How to Create a Multilingual Content Strategy

A speech bubble with the word "hello" written in many languages.

Figure 1. So many ways to greet a person—multi-language design.

Multilingual design is a complex undertaking, but it is crucial for making websites accessible to international markets. You need to factor in a lot of elements, such as the native language of your target audience, the connotations associated with different colors and gestures, the typography of the letters, and the user’s preferred device.

A multilingual content strategy covers the lingual aspects of the content of your website. It does not necessarily determine the layout arrangement or interface components. You can include colors and visual elements in the content strategy, or you can address mainly textual elements. How you strategize will depend mainly on your knowledge-base and skillset.

In this article, you will learn what are the key roles of multilingual design and how a multilingual content strategy can help you achieve your goals.

What Is Multilingual Web Design?

Multilingual design is the practice of optimizing the design of a web application for more than one language and its related culture. This is why multilingual design is often referred to as localization—you take a website and recreate it in a way that speaks to the new local market.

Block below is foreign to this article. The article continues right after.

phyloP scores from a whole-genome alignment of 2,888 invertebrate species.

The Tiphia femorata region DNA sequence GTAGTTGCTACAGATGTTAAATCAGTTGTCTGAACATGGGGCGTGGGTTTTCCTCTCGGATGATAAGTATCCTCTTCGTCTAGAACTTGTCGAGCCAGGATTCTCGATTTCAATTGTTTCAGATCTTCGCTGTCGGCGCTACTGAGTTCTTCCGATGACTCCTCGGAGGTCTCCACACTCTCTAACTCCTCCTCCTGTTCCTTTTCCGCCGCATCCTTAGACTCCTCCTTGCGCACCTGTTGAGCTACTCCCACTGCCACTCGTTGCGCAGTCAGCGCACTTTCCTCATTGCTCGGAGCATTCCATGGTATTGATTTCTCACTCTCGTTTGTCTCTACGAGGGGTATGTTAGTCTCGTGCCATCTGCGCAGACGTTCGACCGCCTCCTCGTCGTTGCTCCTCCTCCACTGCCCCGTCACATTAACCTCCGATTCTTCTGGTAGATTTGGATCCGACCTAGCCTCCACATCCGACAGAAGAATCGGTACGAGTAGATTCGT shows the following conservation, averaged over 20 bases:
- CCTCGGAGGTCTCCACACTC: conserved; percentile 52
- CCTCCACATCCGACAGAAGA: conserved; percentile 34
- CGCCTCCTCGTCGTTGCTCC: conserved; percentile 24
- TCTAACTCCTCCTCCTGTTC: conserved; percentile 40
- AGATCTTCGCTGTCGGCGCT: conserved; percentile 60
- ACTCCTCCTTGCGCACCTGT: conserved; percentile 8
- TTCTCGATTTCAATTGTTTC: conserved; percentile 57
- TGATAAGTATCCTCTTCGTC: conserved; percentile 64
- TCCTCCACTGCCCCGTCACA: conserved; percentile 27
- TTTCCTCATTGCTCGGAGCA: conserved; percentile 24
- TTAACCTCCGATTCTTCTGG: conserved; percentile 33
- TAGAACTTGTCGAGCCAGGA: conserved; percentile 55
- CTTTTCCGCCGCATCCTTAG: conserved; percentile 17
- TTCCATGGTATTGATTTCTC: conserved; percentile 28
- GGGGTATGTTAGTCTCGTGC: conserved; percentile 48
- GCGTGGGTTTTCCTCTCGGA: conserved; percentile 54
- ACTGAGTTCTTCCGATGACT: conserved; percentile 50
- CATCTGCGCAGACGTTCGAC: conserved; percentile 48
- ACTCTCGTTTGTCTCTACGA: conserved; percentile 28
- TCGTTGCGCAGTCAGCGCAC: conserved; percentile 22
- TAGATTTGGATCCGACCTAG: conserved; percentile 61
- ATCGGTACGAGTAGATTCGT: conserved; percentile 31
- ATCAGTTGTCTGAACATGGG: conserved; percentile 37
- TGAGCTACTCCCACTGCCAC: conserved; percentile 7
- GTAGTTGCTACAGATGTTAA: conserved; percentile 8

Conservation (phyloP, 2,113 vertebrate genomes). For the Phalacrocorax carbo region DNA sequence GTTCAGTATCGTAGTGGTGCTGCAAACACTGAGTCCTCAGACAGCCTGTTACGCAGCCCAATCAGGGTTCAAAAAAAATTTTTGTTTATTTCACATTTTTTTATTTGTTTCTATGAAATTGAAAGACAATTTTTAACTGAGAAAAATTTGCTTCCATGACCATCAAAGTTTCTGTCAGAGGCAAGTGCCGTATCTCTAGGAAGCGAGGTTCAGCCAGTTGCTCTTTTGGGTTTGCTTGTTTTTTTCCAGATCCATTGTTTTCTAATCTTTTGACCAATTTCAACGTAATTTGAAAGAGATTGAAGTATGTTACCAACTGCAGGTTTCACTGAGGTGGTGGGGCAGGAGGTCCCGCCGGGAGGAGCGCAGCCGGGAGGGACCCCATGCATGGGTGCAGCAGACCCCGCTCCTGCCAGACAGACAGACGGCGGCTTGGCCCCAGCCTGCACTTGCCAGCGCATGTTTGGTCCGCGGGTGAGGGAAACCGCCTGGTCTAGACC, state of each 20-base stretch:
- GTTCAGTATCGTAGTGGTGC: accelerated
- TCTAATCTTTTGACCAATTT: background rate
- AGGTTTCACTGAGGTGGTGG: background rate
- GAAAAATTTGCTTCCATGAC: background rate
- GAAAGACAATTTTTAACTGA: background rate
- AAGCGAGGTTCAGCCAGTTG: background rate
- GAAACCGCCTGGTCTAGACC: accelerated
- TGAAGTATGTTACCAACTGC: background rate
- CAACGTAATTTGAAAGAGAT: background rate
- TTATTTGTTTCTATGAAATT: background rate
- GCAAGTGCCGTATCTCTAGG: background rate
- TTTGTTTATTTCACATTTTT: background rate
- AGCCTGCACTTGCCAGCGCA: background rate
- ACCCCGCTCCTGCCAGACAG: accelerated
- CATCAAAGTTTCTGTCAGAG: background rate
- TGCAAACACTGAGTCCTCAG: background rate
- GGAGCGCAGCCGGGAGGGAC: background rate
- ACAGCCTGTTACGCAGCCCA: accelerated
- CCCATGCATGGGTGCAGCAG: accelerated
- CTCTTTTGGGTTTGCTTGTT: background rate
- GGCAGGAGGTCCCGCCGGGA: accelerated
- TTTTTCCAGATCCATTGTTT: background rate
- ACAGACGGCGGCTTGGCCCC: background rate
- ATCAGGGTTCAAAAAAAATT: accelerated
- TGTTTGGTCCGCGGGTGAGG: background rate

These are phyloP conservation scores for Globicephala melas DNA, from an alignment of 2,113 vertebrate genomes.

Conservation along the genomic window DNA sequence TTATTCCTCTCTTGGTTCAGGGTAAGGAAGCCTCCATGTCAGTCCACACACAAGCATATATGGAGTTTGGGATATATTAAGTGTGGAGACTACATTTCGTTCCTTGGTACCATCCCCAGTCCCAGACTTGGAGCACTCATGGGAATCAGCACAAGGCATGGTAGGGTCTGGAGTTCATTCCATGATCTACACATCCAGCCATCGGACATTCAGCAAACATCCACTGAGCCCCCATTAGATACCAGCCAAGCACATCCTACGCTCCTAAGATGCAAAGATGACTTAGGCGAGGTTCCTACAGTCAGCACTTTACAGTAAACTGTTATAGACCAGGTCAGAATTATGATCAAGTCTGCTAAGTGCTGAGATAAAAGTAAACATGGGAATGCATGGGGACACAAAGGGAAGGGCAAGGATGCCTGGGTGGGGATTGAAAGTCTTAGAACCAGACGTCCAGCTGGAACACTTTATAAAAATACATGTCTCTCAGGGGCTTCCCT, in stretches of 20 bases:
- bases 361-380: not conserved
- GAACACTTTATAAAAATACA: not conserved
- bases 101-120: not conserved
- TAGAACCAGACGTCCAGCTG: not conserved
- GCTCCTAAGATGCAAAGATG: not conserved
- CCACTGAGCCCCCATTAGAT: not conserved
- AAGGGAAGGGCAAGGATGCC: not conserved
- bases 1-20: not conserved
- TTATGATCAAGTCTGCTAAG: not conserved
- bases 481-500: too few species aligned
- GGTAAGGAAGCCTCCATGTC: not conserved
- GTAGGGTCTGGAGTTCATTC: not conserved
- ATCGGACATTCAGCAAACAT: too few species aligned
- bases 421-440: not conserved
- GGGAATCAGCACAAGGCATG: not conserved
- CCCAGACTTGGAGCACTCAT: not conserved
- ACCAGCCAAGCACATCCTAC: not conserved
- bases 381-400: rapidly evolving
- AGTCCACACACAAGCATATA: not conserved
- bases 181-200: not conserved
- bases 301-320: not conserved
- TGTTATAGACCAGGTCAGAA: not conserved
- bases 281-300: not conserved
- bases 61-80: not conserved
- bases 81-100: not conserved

Typically, multilingual design starts with a primary language and expands towards other languages. The assumption is that the website has a main location in which it operates. To appeal to other markets, the website is translated into other languages. The translation work often includes visual and cultural elements, as well as text.

The goal of multilingual design is to enable different language-speakers to make use of your website. For this purpose, multilingual design includes the localization of the following:

  • Language: Every single word on the website is translated (automatically or manually) to the additional language. That includes navigation bars, metadata, alt text, images, icons, sign up and contact forms, and any element delivering language.